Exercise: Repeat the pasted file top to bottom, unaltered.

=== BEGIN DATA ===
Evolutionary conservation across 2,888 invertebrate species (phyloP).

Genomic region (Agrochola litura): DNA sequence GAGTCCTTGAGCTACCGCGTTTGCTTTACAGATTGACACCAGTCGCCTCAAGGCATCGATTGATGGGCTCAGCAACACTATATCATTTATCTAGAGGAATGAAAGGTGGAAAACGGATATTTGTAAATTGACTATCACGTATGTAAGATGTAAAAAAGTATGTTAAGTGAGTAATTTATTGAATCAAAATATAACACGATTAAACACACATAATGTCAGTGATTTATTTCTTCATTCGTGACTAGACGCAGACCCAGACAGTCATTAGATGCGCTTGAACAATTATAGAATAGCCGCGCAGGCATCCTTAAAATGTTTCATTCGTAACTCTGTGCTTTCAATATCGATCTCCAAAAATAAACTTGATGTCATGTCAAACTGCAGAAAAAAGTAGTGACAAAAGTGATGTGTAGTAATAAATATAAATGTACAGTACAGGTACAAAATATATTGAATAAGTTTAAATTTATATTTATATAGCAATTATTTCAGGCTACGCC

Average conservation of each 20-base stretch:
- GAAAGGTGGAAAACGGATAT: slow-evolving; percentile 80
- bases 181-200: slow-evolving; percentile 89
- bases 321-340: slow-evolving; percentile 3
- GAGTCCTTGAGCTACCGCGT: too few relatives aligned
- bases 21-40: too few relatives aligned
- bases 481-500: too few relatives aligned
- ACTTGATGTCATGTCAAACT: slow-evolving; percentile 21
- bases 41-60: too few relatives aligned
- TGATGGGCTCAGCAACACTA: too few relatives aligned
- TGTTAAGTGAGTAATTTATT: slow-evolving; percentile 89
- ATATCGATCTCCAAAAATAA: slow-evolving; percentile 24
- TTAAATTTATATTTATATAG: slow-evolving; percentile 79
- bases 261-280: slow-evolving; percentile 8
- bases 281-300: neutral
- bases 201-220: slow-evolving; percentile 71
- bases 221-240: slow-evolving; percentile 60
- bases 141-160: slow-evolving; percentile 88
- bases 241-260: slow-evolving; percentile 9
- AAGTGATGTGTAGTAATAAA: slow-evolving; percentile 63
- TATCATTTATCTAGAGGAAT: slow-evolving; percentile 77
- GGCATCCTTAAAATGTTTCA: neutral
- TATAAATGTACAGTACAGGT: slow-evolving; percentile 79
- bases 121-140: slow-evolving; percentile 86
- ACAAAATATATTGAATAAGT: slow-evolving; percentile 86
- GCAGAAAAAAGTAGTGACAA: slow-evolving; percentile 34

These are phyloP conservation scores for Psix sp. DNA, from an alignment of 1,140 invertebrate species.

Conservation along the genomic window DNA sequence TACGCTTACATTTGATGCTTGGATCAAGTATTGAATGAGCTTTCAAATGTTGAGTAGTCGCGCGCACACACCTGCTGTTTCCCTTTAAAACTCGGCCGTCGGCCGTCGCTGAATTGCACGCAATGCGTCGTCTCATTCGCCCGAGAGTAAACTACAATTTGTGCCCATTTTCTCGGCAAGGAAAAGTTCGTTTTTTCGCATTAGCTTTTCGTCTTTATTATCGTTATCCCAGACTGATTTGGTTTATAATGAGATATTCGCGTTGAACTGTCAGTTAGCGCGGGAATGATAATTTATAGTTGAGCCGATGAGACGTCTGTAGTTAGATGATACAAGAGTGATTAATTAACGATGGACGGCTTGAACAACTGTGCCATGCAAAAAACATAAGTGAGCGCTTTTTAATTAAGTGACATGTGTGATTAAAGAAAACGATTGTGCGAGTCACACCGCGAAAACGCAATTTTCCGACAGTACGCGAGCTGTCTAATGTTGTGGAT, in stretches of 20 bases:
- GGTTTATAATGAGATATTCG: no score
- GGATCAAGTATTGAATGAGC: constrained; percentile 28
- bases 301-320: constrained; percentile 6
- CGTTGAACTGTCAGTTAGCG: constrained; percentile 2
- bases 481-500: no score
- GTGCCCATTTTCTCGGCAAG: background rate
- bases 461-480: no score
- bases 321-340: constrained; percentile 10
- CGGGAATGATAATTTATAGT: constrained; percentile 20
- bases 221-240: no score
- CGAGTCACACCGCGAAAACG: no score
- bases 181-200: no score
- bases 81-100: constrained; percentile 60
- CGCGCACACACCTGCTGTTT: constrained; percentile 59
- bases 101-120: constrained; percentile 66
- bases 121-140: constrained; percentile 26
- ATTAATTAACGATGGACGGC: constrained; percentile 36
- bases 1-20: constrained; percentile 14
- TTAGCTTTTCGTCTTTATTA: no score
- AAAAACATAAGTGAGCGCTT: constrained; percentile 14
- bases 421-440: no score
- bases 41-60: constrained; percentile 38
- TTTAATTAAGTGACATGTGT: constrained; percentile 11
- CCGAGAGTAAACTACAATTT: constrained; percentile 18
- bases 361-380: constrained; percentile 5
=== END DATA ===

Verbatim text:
Evolutionary conservation across 2,888 invertebrate species (phyloP).

Genomic region (Agrochola litura): DNA sequence GAGTCCTTGAGCTACCGCGTTTGCTTTACAGATTGACACCAGTCGCCTCAAGGCATCGATTGATGGGCTCAGCAACACTATATCATTTATCTAGAGGAATGAAAGGTGGAAAACGGATATTTGTAAATTGACTATCACGTATGTAAGATGTAAAAAAGTATGTTAAGTGAGTAATTTATTGAATCAAAATATAACACGATTAAACACACATAATGTCAGTGATTTATTTCTTCATTCGTGACTAGACGCAGACCCAGACAGTCATTAGATGCGCTTGAACAATTATAGAATAGCCGCGCAGGCATCCTTAAAATGTTTCATTCGTAACTCTGTGCTTTCAATATCGATCTCCAAAAATAAACTTGATGTCATGTCAAACTGCAGAAAAAAGTAGTGACAAAAGTGATGTGTAGTAATAAATATAAATGTACAGTACAGGTACAAAATATATTGAATAAGTTTAAATTTATATTTATATAGCAATTATTTCAGGCTACGCC

Average conservation of each 20-base stretch:
- GAAAGGTGGAAAACGGATAT: slow-evolving; percentile 80
- bases 181-200: slow-evolving; percentile 89
- bases 321-340: slow-evolving; percentile 3
- GAGTCCTTGAGCTACCGCGT: too few relatives aligned
- bases 21-40: too few relatives aligned
- bases 481-500: too few relatives aligned
- ACTTGATGTCATGTCAAACT: slow-evolving; percentile 21
- bases 41-60: too few relatives aligned
- TGATGGGCTCAGCAACACTA: too few relatives aligned
- TGTTAAGTGAGTAATTTATT: slow-evolving; percentile 89
- ATATCGATCTCCAAAAATAA: slow-evolving; percentile 24
- TTAAATTTATATTTATATAG: slow-evolving; percentile 79
- bases 261-280: slow-evolving; percentile 8
- bases 281-300: neutral
- bases 201-220: slow-evolving; percentile 71
- bases 221-240: slow-evolving; percentile 60
- bases 141-160: slow-evolving; percentile 88
- bases 241-260: slow-evolving; percentile 9
- AAGTGATGTGTAGTAATAAA: slow-evolving; percentile 63
- TATCATTTATCTAGAGGAAT: slow-evolving; percentile 77
- GGCATCCTTAAAATGTTTCA: neutral
- TATAAATGTACAGTACAGGT: slow-evolving; percentile 79
- bases 121-140: slow-evolving; percentile 86
- ACAAAATATATTGAATAAGT: slow-evolving; percentile 86
- GCAGAAAAAAGTAGTGACAA: slow-evolving; percentile 34

These are phyloP conservation scores for Psix sp. DNA, from an alignment of 1,140 invertebrate species.

Conservation along the genomic window DNA sequence TACGCTTACATTTGATGCTTGGATCAAGTATTGAATGAGCTTTCAAATGTTGAGTAGTCGCGCGCACACACCTGCTGTTTCCCTTTAAAACTCGGCCGTCGGCCGTCGCTGAATTGCACGCAATGCGTCGTCTCATTCGCCCGAGAGTAAACTACAATTTGTGCCCATTTTCTCGGCAAGGAAAAGTTCGTTTTTTCGCATTAGCTTTTCGTCTTTATTATCGTTATCCCAGACTGATTTGGTTTATAATGAGATATTCGCGTTGAACTGTCAGTTAGCGCGGGAATGATAATTTATAGTTGAGCCGATGAGACGTCTGTAGTTAGATGATACAAGAGTGATTAATTAACGATGGACGGCTTGAACAACTGTGCCATGCAAAAAACATAAGTGAGCGCTTTTTAATTAAGTGACATGTGTGATTAAAGAAAACGATTGTGCGAGTCACACCGCGAAAACGCAATTTTCCGACAGTACGCGAGCTGTCTAATGTTGTGGAT, in stretches of 20 bases:
- GGTTTATAATGAGATATTCG: no score
- GGATCAAGTATTGAATGAGC: constrained; percentile 28
- bases 301-320: constrained; percentile 6
- CGTTGAACTGTCAGTTAGCG: constrained; percentile 2
- bases 481-500: no score
- GTGCCCATTTTCTCGGCAAG: background rate
- bases 461-480: no score
- bases 321-340: constrained; percentile 10
- CGGGAATGATAATTTATAGT: constrained; percentile 20
- bases 221-240: no score
- CGAGTCACACCGCGAAAACG: no score
- bases 181-200: no score
- bases 81-100: constrained; percentile 60
- CGCGCACACACCTGCTGTTT: constrained; percentile 59
- bases 101-120: constrained; percentile 66
- bases 121-140: constrained; percentile 26
- ATTAATTAACGATGGACGGC: constrained; percentile 36
- bases 1-20: constrained; percentile 14
- TTAGCTTTTCGTCTTTATTA: no score
- AAAAACATAAGTGAGCGCTT: constrained; percentile 14
- bases 421-440: no score
- bases 41-60: constrained; percentile 38
- TTTAATTAAGTGACATGTGT: constrained; percentile 11
- CCGAGAGTAAACTACAATTT: constrained; percentile 18
- bases 361-380: constrained; percentile 5